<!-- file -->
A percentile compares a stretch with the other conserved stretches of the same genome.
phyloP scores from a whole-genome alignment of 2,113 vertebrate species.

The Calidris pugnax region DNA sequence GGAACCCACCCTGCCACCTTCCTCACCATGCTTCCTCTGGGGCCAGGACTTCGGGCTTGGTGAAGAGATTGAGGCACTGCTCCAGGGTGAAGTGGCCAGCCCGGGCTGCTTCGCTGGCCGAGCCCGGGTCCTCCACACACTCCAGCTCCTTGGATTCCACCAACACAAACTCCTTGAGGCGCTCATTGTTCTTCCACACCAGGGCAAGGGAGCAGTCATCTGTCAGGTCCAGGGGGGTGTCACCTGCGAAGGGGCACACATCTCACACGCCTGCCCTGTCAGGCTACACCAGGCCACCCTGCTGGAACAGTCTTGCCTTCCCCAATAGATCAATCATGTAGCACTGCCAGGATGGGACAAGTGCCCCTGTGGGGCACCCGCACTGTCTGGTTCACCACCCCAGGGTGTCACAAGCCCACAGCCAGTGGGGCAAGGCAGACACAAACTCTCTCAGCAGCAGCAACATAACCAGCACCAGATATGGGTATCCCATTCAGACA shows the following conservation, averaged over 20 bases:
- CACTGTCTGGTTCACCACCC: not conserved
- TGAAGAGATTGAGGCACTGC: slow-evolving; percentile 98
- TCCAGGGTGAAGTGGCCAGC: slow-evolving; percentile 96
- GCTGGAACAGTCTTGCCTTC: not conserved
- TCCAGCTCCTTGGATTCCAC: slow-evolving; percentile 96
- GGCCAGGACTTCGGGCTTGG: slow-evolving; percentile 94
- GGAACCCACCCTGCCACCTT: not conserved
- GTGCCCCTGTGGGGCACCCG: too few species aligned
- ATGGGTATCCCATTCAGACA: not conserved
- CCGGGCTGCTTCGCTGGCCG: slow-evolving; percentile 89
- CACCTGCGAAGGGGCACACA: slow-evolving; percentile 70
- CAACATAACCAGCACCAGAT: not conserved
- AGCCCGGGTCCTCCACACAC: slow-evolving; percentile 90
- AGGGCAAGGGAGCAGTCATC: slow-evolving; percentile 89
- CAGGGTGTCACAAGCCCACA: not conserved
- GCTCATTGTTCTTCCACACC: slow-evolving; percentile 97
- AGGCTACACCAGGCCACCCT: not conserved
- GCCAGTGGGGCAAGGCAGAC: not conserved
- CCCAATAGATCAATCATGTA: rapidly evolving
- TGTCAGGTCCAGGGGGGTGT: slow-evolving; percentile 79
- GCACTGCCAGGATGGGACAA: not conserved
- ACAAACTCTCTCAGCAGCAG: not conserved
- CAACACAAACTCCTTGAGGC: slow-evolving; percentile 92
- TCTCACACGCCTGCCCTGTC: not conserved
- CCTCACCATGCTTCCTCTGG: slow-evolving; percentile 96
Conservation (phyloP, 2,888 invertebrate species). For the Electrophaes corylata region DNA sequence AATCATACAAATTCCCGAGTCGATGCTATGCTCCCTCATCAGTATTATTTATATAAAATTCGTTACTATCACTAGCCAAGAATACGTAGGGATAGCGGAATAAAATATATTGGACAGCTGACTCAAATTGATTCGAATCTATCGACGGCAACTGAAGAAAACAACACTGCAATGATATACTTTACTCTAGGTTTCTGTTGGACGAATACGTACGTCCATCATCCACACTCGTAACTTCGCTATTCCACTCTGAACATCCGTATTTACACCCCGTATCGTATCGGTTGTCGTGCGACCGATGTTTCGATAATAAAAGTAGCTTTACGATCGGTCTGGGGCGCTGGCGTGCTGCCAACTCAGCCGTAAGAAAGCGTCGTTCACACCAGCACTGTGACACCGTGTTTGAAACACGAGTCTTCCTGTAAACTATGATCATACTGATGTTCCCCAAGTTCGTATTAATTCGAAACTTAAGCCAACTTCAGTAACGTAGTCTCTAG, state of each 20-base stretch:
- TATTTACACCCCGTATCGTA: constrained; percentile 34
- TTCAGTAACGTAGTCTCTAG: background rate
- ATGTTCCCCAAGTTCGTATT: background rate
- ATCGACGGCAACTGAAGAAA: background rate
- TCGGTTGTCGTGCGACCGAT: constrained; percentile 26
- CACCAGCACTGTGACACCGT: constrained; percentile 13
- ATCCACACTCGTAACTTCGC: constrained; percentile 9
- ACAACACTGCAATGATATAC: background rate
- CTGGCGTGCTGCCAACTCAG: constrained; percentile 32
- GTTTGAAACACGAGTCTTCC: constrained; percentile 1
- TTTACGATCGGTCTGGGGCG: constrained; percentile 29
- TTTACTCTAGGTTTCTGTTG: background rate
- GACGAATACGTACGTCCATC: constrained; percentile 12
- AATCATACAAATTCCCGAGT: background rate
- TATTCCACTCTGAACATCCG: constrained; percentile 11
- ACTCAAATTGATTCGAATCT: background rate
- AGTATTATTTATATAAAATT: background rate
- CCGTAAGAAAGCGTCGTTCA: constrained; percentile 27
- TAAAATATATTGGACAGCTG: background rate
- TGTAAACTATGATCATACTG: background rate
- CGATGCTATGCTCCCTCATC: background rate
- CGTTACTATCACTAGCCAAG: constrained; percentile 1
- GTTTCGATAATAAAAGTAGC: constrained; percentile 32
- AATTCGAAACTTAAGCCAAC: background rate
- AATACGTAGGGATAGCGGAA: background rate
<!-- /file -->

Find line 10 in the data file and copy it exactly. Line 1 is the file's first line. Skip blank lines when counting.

- GGAACCCACCCTGCCACCTT: not conserved